Mayor Miro Weinberger Announces Successful Negotiation of City Contract with Burlington Police Union


April 29, 2014
Contact:  Mike Kanarick

Mayor Miro Weinberger Announces Successful Negotiation of City Contract with Burlington Police Union
BPOA and City Council Ratify Agreement Reached Through Interest-Based Bargaining

Burlington, VT – Mayor Miro Weinberger today announced the successful negotiation of the contract between the Burlington Police Officers’ Association (BPOA) and the City, the first union contract negotiated by the Weinberger Administration.  Last night, the City Council ratified a Collective Bargaining Agreement between the BPOA and the City that is retroactive to the start of fiscal year 2014.

“We are fortunate to have a dedicated and hard-working police force whose members focus every day on making our community an even better, safer place in which to live,” said Mayor Weinberger.  “I am pleased that after nearly a year of hard work, we were able to successfully reach a negotiated contract settlement with the Burlington Police Officers’ Association.  I also am pleased that, in a time of much concern about rising property taxes, the agreement limits cost-of-living adjustments to 1.3%.” 

The collective bargaining agreement, ratified by the BPOA on April 11, 2014 and by the City Council last night, was reached through interest-based bargaining, an alternative form of bargaining that replaces traditional positional bargaining with a process of joint problem-solving.  This bargaining process began in May 2013.

“This was a new way of bargaining with City officials, and I believe this process has proven to be highly effective, although time-consuming,” said BPOA President David Clements.  “Generally speaking, utilizing interest-based bargaining allowed us to affect positive changes to existing operational procedures and achieve benefits that otherwise may not have been possible.”

The one-year contract will allow management time to complete its review of the City’s retirement system and to examine cost-savings options for health insurance and, therefore, does not address either retirement or health care issues.

Key contractual provisions include:

  • COLA:  All officers will receive a 1.3% cost-of-living adjustment (COLA), retroactive to July 1, 2013.  The past two police contracts allowed annual 2 to 4% across-the-board COLAs.
  • Recruitment & Retention:  Recruiting and retaining qualified and experienced officers are long-standing challenges for the Police Department.  On average, the City loses more than four officers each year in advance of retirement age.  Under the new contract, officers at higher level steps on the compensation scale will receive an additional 2-3% increase to bring their salaries up to the equivalent Vermont State Police step, providing an incentive for more senior officers to remain on the job and leading to:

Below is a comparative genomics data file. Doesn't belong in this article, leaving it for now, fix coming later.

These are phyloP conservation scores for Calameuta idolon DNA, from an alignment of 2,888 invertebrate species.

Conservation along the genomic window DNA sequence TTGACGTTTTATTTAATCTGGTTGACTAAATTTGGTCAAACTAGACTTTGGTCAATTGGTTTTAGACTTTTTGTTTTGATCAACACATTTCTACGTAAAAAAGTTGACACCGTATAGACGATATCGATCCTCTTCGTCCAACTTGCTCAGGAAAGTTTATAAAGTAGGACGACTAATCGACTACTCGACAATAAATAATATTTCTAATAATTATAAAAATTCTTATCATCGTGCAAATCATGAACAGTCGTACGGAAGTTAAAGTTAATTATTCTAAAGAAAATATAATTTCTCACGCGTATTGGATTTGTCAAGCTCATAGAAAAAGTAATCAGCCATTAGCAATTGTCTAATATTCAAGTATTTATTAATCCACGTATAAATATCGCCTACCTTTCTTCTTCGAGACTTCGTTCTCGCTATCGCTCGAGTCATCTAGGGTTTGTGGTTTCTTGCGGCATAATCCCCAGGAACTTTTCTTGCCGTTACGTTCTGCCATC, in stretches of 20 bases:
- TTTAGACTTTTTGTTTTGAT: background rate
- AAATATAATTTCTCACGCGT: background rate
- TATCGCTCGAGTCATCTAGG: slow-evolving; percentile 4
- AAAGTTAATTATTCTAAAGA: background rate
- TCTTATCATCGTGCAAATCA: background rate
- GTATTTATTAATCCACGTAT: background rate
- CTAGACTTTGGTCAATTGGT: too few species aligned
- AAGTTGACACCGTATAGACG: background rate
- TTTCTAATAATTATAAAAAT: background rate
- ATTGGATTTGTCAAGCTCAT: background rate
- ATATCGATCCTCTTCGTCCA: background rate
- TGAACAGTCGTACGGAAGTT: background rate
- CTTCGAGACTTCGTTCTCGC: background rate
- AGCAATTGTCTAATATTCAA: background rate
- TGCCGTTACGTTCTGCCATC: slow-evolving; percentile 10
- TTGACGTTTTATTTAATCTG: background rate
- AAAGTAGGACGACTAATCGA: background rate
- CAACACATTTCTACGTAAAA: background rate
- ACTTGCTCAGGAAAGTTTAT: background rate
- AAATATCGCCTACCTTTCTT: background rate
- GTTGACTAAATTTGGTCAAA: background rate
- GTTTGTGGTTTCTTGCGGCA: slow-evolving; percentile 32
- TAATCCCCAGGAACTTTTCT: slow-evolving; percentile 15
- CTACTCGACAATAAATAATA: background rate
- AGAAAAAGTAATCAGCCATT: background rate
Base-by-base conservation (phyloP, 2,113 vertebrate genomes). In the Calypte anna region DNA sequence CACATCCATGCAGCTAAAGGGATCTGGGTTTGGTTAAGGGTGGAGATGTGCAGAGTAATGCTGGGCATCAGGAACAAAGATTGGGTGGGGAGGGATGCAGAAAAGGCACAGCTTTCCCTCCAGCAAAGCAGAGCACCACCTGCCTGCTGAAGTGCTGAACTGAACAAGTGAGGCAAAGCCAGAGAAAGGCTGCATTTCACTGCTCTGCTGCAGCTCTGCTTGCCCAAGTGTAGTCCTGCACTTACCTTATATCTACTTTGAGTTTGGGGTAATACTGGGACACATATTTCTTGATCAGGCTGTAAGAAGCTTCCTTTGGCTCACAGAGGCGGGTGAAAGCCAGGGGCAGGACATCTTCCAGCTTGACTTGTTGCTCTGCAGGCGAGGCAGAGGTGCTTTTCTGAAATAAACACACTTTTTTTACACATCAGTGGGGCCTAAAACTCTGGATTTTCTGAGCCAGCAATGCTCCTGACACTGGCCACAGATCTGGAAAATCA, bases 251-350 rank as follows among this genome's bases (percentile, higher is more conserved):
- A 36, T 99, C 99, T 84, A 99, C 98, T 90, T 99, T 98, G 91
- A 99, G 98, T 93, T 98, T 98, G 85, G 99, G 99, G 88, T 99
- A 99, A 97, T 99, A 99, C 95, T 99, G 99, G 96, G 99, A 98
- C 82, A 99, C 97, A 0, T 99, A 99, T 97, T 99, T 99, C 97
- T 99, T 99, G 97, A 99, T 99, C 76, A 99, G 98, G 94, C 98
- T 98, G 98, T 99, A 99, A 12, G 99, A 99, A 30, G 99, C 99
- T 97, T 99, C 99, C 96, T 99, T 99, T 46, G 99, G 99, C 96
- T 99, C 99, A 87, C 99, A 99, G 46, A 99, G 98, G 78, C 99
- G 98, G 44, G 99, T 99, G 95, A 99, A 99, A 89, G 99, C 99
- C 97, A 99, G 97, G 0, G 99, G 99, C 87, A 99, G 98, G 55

• The City benefiting from the refined skills and abilities that come from their extended experience; and
    • A cost reduction associated with the hiring and training of new officers.
  • Comp Time:  Among the changes made is the creation of a cap in the amount of compensatory (comp) time that can be earned annually.  This cap will help reduce the number of shifts requiring coverage and help reduce overtime spending to cover shift vacancies created by comp time use.  Officers may earn a maximum of 80 hours of comp time in a fiscal year.
  • Operational Issues:  The parties deleted obsolete contractual language, cleaned up inconsistencies, and reached agreement on a number of operational issues, including: seniority, probation, filling of vacancies, layoff and recall, rates of pay, minimum callback, scheduling, bereavement, non-work-related injuries, and disciplinary procedures.

“Last night’s final ratification of the contract with the Burlington Police Officers’ Association represents positive steps forward in operational areas that will help attract and retain the high-quality staff that our community has come to rely on to carry out our challenging work,” said Burlington Police Chief Michael Schirling.

The collaborative bargaining process was particularly effective in allowing labor and management representatives to work out language on long-standing operational issues.  For example, labor and management were able to reach agreement on the issue of discipline through a process that required both sides to listen carefully to each other’s needs.  As a result, the new disciplinary policy balances the rights of officers to due process with management’s need to respond effectively to incidents and maintain public trust.

“I offer sincere thanks to the negotiating teams who worked countless hours to achieve this agreement,” added Mayor Weinberger.  “We’d never have reached such a fair and workable agreement without the steady leadership of both labor and management.  I offer a special thank you to then-BPOA President John Federico, current BPOA President David Clements, as well as the other members of the BPOA executive board, and attorneys Jim Dunn and Kate Lucier on behalf of the police union, and to City Attorney Eileen Blackwood for her dedication as leader of the City’s negotiating team that included Chief Administrative Officer Bob Rusten, Human Resources Director Susan Leonard, Police Chief Michael Schirling, and Lt. Shawn Burke.” 

*The following documents are attached:

  • Resolution Relating to Ratification of Tentative Agreement and Authorization to Executive Collective Bargaining Agreement between the City of Burlington and the Burlington Police Officers’ Association
  • Agreement between City of Burlington and the Burlington Police Officers’ Association

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Press Release Date: 
City Department: 
Mayor's Office